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Paradigms

The evolutionary imperative that gave rise to homo sapiens has expressed itself most powerfully in our urge to understand and order reality. As we have come to dominate that reality, our grasp of the scope of our knowledge has become fragmented. In this section, we consider the underpinnings of knowledge, and develop a framework that will serve later to organize our use of the rigorous predictive capacity of science and the intuitions of spirituality.

Thought

Among the forms of life we perceive on this Earth, humanity is gifted with exceptional mental powers. Specifically, our power of thought – the ability to negotiate possible futures through the abstract vehicle of symbols (words, pictures, formulas, etc.) – has made us masters of this kingdom.

Why is thought important? Let’s consider evolutionary theory.

Darwin was not the only proponent of evolution. Lamarck also offered a theory that proposed competition as the driving force of species development. Darwin noticed, however, that in the animal kingdom at large, individual improvements were transmitted only through procreation. If an animal developed improvements during its life – for example, larger muscles due to exertion – these could not be transferred to its progeny.

Lamarck had the opposite philosophy. He held that an herbivore feasting on leaves, if forced to stretch its neck because overpopulation caused depletion of leaves on lower branches, would pass the predisposition for a longer neck on to its progeny. Lamarck preferred this hypothesis because it meant that species could evolve far more rapidly. Rather than only at the moment of conception, every moment of contact between an adult and a child was an opportunity to transmit the benefits of experience.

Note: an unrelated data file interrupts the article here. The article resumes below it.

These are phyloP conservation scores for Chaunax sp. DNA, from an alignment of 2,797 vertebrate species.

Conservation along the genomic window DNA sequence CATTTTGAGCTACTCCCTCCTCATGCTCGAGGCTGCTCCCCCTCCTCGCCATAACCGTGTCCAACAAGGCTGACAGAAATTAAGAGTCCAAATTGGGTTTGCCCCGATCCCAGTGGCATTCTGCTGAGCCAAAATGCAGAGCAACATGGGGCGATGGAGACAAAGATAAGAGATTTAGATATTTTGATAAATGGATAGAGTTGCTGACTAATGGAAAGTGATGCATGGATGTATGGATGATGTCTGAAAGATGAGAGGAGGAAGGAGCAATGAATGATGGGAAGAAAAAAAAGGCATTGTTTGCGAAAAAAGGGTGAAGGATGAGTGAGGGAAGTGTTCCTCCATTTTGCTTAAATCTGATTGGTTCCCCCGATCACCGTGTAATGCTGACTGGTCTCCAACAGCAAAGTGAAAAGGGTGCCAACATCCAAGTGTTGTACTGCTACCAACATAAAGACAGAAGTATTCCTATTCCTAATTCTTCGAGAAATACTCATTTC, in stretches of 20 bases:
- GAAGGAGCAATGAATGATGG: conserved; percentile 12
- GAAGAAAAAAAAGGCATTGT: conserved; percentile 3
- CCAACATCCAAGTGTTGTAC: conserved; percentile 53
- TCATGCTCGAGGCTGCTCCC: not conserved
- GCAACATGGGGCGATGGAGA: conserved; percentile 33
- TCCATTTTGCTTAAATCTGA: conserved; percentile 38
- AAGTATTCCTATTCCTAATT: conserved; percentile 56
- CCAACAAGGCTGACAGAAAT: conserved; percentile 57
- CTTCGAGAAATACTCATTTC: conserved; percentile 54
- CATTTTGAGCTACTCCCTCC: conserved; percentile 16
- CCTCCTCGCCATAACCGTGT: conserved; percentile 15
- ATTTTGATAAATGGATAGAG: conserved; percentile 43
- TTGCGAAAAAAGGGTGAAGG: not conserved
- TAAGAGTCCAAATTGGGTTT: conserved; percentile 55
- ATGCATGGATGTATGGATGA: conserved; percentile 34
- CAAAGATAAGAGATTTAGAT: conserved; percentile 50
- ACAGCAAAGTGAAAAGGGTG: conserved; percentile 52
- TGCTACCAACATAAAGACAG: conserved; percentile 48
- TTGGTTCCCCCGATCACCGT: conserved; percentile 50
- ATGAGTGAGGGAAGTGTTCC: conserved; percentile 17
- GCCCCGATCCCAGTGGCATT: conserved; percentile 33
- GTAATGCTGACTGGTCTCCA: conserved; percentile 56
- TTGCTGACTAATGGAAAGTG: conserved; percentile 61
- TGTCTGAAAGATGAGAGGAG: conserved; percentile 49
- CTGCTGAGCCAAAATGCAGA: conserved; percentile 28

Darwin, of course, has been preferred. Lamarck was rejected because he appeared to subscribe to magical thinking: he could not specify a mechanism for transmittal of characteristics developed during life to an animal’s offspring. Darwin, on the other hand, had the work of Mendel with peas, which showed that plant characteristics where transmitted through seeds. Today, we know that the specific mechanism of transmittal is DNA (deoxyribonucleic acid).

Unfortunately, in one specific realm, Darwin’s ideas have been misapplied. Social competition is engaged almost entirely in the domain of thought. The capacities present in a baby when it leaves the womb are completely unsatisfactory for his survival in the world of adults. Obviously, improved motor skills and physical strength are critical to survival in an adult world, and the limits of those capacities are defined genetically. In the modern world, however, machinery reduces the significance of those differences. Far more important are the social and productive thought processes originating from his elders. To the degree that his teachers have improved the skills passed on to them from their predecessors, the child will also benefit.

Human beings, to a degree unique among living creatures, benefit from Lamarckian evolution. (Bacteria, which exchange DNA plasmids, may also be thought of as participants in Lamarckian evolution. However, this method is not significantly more efficient than normal genetics.) The manifestation of thought means that we adapt to our environment far faster than other species. Furthermore, we are capable, through thought, of conceiving of and constructing man-made environments, to the degree that we have succeeded in redefining the nature of existence in almost every corner of our world.

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